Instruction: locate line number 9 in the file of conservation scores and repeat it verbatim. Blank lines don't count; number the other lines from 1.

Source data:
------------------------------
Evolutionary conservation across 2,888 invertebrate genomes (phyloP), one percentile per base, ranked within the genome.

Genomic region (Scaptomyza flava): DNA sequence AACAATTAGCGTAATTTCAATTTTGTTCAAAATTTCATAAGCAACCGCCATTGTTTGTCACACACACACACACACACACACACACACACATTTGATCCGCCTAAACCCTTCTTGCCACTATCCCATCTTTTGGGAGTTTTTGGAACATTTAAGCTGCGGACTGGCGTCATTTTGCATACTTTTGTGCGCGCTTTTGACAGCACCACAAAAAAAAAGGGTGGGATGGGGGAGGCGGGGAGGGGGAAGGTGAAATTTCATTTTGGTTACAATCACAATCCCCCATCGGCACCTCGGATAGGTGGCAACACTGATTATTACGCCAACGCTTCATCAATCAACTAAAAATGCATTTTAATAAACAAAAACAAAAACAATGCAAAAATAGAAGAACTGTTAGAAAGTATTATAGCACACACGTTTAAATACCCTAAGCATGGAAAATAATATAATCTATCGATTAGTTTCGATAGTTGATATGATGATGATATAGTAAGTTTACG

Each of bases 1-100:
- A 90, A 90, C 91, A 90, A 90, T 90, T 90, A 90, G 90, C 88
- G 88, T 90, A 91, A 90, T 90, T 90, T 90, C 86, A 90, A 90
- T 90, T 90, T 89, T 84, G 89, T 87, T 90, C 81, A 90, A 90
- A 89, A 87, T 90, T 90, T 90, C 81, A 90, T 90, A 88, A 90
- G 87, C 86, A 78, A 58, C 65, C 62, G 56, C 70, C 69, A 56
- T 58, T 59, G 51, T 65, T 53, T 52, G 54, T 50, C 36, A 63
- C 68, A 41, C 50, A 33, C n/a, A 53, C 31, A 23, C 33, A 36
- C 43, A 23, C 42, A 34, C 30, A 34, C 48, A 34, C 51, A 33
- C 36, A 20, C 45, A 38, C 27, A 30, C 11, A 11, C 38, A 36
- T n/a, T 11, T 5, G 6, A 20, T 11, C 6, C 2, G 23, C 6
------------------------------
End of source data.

- T 58, T 59, G 51, T 65, T 53, T 52, G 54, T 50, C 36, A 63